Train fares are expected to rise by 3.5 per cent from January – as trust in rail companies has fallen following the chaotic timetable shift earlier this year.
Economists are predicting that the Retail Prices Index measure of inflation – the number used by the Department for Transport to set rail fare increases – will have risen 3.5 per cent in July. The figures will be published on Wednesday.
It follows a 3.6 per cent rise at the start of this year, the highest rise in five years, and has bolstered campaigners’ calls for the government to freeze fares and start using the Consumer Prices Index, which excludes mortgage repayments and tends to be lower as a result.
And it comes as a survey by consumer body Which? revealed the train industry was the UK’s second least-trusted consumer industry. Just 23 per cent of users trust the service, down six percentage points since last summer.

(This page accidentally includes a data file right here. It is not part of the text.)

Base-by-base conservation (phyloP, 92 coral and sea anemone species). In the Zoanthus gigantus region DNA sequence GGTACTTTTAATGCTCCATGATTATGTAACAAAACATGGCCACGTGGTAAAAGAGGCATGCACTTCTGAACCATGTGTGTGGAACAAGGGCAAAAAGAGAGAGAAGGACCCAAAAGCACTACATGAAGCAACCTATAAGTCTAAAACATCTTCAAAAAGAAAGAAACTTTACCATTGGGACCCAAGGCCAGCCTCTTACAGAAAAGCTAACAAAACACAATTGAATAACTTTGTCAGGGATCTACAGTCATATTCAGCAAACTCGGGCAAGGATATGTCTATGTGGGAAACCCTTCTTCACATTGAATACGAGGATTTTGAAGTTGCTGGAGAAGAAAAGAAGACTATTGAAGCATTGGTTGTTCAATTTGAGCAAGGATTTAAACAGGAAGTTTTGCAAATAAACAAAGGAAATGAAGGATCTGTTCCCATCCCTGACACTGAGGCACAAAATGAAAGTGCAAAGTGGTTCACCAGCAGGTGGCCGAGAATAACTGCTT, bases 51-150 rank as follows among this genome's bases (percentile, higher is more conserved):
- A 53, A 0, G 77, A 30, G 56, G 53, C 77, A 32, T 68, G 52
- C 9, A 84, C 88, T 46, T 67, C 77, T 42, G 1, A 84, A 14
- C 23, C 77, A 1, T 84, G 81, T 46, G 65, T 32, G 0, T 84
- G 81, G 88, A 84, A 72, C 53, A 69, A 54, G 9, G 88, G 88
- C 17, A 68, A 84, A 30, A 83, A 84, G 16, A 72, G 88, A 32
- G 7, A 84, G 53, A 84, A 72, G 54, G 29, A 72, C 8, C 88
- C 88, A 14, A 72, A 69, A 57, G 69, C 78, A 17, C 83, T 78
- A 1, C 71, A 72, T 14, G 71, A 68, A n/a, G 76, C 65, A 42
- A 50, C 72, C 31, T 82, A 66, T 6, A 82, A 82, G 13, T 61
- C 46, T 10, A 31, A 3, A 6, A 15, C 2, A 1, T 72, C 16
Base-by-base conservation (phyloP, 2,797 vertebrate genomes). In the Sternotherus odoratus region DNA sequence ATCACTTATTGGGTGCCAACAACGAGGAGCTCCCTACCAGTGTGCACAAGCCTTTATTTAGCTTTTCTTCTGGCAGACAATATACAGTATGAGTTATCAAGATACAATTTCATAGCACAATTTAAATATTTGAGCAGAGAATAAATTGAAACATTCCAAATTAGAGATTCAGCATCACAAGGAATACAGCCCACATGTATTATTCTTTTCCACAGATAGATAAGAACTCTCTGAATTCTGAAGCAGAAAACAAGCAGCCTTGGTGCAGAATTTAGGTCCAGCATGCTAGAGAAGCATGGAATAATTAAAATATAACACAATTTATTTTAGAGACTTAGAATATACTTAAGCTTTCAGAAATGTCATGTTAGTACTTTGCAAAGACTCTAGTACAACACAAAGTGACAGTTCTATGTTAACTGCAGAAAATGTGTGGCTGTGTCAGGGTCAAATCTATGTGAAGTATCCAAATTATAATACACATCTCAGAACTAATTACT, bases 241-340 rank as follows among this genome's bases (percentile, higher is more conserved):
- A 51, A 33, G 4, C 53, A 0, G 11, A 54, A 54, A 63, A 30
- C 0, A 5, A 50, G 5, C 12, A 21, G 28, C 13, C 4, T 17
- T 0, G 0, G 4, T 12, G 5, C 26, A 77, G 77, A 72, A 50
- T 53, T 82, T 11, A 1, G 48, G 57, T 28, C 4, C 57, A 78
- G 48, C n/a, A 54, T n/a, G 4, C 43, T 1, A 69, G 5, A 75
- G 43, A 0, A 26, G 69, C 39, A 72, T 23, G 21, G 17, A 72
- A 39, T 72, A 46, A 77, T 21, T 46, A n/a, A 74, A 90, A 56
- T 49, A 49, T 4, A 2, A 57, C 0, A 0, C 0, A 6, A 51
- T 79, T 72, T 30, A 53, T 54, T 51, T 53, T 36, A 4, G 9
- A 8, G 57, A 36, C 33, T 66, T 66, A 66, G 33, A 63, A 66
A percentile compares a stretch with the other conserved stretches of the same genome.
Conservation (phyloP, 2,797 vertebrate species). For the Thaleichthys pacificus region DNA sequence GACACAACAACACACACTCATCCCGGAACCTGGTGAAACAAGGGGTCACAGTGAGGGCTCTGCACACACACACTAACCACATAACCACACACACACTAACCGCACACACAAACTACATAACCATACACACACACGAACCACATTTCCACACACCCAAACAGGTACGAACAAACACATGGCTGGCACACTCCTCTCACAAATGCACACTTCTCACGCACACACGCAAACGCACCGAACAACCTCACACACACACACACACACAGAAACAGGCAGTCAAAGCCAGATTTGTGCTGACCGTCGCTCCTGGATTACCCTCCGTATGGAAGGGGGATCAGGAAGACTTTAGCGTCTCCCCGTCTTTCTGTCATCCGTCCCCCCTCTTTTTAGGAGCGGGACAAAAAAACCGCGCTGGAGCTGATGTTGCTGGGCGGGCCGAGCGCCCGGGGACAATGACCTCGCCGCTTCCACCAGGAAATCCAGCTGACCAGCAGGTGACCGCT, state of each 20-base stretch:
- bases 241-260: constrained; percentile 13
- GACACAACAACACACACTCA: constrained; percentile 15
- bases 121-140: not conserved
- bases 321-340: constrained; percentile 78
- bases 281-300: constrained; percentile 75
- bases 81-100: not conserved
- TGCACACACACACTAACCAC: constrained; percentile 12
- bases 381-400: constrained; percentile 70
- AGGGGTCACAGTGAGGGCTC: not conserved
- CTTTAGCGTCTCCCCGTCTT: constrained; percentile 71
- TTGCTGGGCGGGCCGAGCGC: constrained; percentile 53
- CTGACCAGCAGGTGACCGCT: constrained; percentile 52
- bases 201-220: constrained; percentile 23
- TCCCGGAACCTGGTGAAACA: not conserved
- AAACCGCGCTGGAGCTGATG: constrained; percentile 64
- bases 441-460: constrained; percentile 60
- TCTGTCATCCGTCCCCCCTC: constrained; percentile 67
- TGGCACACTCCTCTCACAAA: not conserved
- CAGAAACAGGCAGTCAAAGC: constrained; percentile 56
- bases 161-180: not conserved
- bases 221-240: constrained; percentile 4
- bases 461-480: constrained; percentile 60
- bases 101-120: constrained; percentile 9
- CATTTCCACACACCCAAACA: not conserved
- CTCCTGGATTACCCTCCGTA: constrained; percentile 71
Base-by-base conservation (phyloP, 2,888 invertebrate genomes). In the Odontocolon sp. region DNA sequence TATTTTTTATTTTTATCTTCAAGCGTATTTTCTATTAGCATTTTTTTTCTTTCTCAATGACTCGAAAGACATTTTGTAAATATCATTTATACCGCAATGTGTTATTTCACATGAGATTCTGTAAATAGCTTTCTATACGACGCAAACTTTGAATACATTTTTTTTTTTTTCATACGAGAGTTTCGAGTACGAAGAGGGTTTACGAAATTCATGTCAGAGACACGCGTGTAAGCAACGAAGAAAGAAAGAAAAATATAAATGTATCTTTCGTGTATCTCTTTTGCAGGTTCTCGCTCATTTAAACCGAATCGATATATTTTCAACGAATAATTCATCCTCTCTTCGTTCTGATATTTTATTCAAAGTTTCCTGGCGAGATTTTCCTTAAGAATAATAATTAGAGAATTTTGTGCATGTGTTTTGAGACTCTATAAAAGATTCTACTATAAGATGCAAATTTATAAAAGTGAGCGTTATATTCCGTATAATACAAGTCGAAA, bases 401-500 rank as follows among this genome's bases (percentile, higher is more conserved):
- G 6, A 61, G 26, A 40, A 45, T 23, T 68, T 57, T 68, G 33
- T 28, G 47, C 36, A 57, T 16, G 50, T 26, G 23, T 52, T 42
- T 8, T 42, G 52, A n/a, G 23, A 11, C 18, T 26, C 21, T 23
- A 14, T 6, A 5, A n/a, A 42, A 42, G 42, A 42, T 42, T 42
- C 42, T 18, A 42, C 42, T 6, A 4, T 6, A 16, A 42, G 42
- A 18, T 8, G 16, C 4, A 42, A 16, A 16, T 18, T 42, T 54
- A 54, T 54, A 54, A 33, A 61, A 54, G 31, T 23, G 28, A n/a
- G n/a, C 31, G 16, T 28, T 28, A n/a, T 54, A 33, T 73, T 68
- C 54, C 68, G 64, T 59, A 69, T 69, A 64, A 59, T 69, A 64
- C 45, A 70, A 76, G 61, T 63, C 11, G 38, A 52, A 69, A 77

Consumer satisfaction with train operators had fallen to 72 per cent from 62 per cent a decade ago.
“In fact, this makes train travel one of the least-trusted consumer industries, beaten to last place only by car dealers,” Which said.
In May, an overhaul of rail timetables led to widespread rail disruption with passengers of numerous operators including Northern, Thameslink, Southern and Great Northern all affected by widespread cancellations, reduced services and smaller trains.